N.T. Wright’s “Adam, Israel, and the Messiah,” in Climax of the Covenant, purports to identify the significance of Adam and Israel in Paul’s theology. Wright has observed previously in intertestamental and Rabbinic literature that Adam has traditionally been discussed in regards to Israel, as the people of God. In Dan 7, the Adam figure is linked with the righteous remnant of Israel. Israel is God’s true humanity, and it takes on the role marked out for Adam, as God’s people.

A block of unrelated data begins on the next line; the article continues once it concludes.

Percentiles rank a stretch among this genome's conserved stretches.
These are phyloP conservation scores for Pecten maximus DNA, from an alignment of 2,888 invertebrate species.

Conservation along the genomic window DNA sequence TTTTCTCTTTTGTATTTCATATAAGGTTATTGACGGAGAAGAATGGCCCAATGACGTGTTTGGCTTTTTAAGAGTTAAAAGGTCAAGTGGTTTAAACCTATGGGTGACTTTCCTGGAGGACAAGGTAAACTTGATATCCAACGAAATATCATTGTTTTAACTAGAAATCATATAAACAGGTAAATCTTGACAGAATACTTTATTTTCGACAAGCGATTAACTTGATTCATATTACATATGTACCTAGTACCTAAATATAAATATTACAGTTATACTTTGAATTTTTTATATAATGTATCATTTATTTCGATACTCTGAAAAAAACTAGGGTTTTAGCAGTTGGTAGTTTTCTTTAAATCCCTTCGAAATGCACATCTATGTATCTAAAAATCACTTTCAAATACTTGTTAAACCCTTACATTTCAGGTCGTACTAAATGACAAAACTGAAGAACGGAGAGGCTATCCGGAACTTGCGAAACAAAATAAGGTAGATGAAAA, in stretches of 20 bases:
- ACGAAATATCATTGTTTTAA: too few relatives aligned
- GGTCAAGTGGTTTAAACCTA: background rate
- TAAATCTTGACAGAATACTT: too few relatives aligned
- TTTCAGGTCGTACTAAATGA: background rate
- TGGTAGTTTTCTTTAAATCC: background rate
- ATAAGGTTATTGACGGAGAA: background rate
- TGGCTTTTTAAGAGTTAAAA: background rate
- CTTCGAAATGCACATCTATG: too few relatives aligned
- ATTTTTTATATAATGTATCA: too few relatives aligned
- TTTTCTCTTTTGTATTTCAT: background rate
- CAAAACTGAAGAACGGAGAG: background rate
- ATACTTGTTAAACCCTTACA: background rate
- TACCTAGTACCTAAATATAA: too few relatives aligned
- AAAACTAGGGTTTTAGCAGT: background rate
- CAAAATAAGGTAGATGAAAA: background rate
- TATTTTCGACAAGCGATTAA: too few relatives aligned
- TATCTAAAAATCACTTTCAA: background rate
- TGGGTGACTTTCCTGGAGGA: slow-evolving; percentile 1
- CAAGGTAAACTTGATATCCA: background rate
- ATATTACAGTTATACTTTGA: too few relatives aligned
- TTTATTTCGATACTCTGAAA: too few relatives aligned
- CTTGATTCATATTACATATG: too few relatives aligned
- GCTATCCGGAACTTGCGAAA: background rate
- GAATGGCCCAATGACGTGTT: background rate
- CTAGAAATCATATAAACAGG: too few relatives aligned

Moving through Paul’s letters, Wright observes and further examines the twist in this traditional Jewish thought with the development of the Adam-christology. In 1 Cor 15:20-57, the role traditionally assigned to Israel had devolved on to Jesus Christ. God’s true humanity is Christ, not Israel—made possible with Jesus as the Messiah. In Rom 5:12-21, it is stated that the people of Abraham are the true humanity, but Paul further links the true humanity symbolized in Abraham to the people of the Messiah Jesus. The obedience of Jesus Christ becomes the representative act of Israel, undoing and rectifying Adam’s sin and its effects. Wright draws conclusions here: 1) the apocalyptic belief of Israel in Jewish tradition as the last Adam is significant for Paul’s adam-christology, and 2) Jesus stands in the place of Israel. The resurrection is hence the key to understanding the act of grace and the purposes of God in Paul’s theology. God’s plan of salvation is to save Adam, who represents Israel in Jewish tradition. That role of salvation is now fulfilled in Jesus through the cross.

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